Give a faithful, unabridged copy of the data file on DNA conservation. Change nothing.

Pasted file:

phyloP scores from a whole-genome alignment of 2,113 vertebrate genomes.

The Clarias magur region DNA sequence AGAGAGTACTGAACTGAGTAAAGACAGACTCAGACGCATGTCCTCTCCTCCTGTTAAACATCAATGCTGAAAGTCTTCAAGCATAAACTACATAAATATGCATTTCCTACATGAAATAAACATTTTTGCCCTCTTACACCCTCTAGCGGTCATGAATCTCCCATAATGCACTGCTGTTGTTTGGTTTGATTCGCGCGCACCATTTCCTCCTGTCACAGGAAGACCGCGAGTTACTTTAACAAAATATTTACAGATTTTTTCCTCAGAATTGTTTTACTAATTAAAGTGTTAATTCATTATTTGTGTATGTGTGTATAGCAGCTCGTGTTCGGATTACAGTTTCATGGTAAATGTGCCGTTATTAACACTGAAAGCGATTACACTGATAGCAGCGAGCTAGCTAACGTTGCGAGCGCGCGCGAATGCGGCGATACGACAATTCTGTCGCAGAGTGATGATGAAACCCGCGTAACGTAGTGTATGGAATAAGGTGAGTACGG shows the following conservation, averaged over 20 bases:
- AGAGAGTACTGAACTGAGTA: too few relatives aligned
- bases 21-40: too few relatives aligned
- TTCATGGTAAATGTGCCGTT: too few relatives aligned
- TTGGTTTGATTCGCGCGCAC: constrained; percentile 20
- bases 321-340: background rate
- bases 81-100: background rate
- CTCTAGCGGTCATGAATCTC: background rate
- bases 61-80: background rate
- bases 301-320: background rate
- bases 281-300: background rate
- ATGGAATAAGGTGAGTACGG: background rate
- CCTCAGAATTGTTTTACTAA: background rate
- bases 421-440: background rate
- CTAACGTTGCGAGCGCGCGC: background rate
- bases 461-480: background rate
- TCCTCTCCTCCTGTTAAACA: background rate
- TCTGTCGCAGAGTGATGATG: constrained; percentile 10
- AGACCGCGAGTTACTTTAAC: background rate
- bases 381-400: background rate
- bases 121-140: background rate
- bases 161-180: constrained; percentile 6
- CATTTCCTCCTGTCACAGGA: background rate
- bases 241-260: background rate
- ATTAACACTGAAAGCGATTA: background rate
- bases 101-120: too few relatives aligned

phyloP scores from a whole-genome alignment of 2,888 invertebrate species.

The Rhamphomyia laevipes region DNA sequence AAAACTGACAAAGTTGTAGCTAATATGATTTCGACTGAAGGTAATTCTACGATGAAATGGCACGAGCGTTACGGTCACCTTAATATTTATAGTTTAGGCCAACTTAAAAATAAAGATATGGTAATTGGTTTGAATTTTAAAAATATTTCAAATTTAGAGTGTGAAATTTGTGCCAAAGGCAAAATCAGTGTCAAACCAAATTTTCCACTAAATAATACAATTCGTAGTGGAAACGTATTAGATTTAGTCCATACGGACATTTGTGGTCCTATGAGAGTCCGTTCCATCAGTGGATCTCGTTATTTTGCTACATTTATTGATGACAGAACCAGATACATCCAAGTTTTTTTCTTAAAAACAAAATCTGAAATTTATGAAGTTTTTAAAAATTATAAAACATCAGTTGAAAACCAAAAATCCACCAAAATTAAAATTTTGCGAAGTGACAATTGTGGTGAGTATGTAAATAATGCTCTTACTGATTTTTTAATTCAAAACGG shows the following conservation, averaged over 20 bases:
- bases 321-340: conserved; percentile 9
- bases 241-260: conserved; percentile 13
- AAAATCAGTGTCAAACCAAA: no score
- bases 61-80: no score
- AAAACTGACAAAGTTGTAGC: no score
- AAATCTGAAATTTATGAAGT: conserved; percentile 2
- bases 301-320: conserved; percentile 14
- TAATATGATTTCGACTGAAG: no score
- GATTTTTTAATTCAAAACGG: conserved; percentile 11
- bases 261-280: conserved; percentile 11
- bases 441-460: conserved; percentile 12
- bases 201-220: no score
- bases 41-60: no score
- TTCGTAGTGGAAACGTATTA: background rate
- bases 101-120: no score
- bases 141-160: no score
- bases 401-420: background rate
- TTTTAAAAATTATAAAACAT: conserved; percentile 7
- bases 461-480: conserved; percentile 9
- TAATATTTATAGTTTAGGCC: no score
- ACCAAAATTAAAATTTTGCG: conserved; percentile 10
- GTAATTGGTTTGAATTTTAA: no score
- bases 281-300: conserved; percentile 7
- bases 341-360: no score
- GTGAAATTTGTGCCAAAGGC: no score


phyloP scores from a whole-genome alignment of 2,113 vertebrate genomes.

The Clarias magur region DNA sequence AGAGAGTACTGAACTGAGTAAAGACAGACTCAGACGCATGTCCTCTCCTCCTGTTAAACATCAATGCTGAAAGTCTTCAAGCATAAACTACATAAATATGCATTTCCTACATGAAATAAACATTTTTGCCCTCTTACACCCTCTAGCGGTCATGAATCTCCCATAATGCACTGCTGTTGTTTGGTTTGATTCGCGCGCACCATTTCCTCCTGTCACAGGAAGACCGCGAGTTACTTTAACAAAATATTTACAGATTTTTTCCTCAGAATTGTTTTACTAATTAAAGTGTTAATTCATTATTTGTGTATGTGTGTATAGCAGCTCGTGTTCGGATTACAGTTTCATGGTAAATGTGCCGTTATTAACACTGAAAGCGATTACACTGATAGCAGCGAGCTAGCTAACGTTGCGAGCGCGCGCGAATGCGGCGATACGACAATTCTGTCGCAGAGTGATGATGAAACCCGCGTAACGTAGTGTATGGAATAAGGTGAGTACGG shows the following conservation, averaged over 20 bases:
- AGAGAGTACTGAACTGAGTA: too few relatives aligned
- bases 21-40: too few relatives aligned
- TTCATGGTAAATGTGCCGTT: too few relatives aligned
- TTGGTTTGATTCGCGCGCAC: constrained; percentile 20
- bases 321-340: background rate
- bases 81-100: background rate
- CTCTAGCGGTCATGAATCTC: background rate
- bases 61-80: background rate
- bases 301-320: background rate
- bases 281-300: background rate
- ATGGAATAAGGTGAGTACGG: background rate
- CCTCAGAATTGTTTTACTAA: background rate
- bases 421-440: background rate
- CTAACGTTGCGAGCGCGCGC: background rate
- bases 461-480: background rate
- TCCTCTCCTCCTGTTAAACA: background rate
- TCTGTCGCAGAGTGATGATG: constrained; percentile 10
- AGACCGCGAGTTACTTTAAC: background rate
- bases 381-400: background rate
- bases 121-140: background rate
- bases 161-180: constrained; percentile 6
- CATTTCCTCCTGTCACAGGA: background rate
- bases 241-260: background rate
- ATTAACACTGAAAGCGATTA: background rate
- bases 101-120: too few relatives aligned

phyloP scores from a whole-genome alignment of 2,888 invertebrate species.

The Rhamphomyia laevipes region DNA sequence AAAACTGACAAAGTTGTAGCTAATATGATTTCGACTGAAGGTAATTCTACGATGAAATGGCACGAGCGTTACGGTCACCTTAATATTTATAGTTTAGGCCAACTTAAAAATAAAGATATGGTAATTGGTTTGAATTTTAAAAATATTTCAAATTTAGAGTGTGAAATTTGTGCCAAAGGCAAAATCAGTGTCAAACCAAATTTTCCACTAAATAATACAATTCGTAGTGGAAACGTATTAGATTTAGTCCATACGGACATTTGTGGTCCTATGAGAGTCCGTTCCATCAGTGGATCTCGTTATTTTGCTACATTTATTGATGACAGAACCAGATACATCCAAGTTTTTTTCTTAAAAACAAAATCTGAAATTTATGAAGTTTTTAAAAATTATAAAACATCAGTTGAAAACCAAAAATCCACCAAAATTAAAATTTTGCGAAGTGACAATTGTGGTGAGTATGTAAATAATGCTCTTACTGATTTTTTAATTCAAAACGG shows the following conservation, averaged over 20 bases:
- bases 321-340: conserved; percentile 9
- bases 241-260: conserved; percentile 13
- AAAATCAGTGTCAAACCAAA: no score
- bases 61-80: no score
- AAAACTGACAAAGTTGTAGC: no score
- AAATCTGAAATTTATGAAGT: conserved; percentile 2
- bases 301-320: conserved; percentile 14
- TAATATGATTTCGACTGAAG: no score
- GATTTTTTAATTCAAAACGG: conserved; percentile 11
- bases 261-280: conserved; percentile 11
- bases 441-460: conserved; percentile 12
- bases 201-220: no score
- bases 41-60: no score
- TTCGTAGTGGAAACGTATTA: background rate
- bases 101-120: no score
- bases 141-160: no score
- bases 401-420: background rate
- TTTTAAAAATTATAAAACAT: conserved; percentile 7
- bases 461-480: conserved; percentile 9
- TAATATTTATAGTTTAGGCC: no score
- ACCAAAATTAAAATTTTGCG: conserved; percentile 10
- GTAATTGGTTTGAATTTTAA: no score
- bases 281-300: conserved; percentile 7
- bases 341-360: no score
- GTGAAATTTGTGCCAAAGGC: no score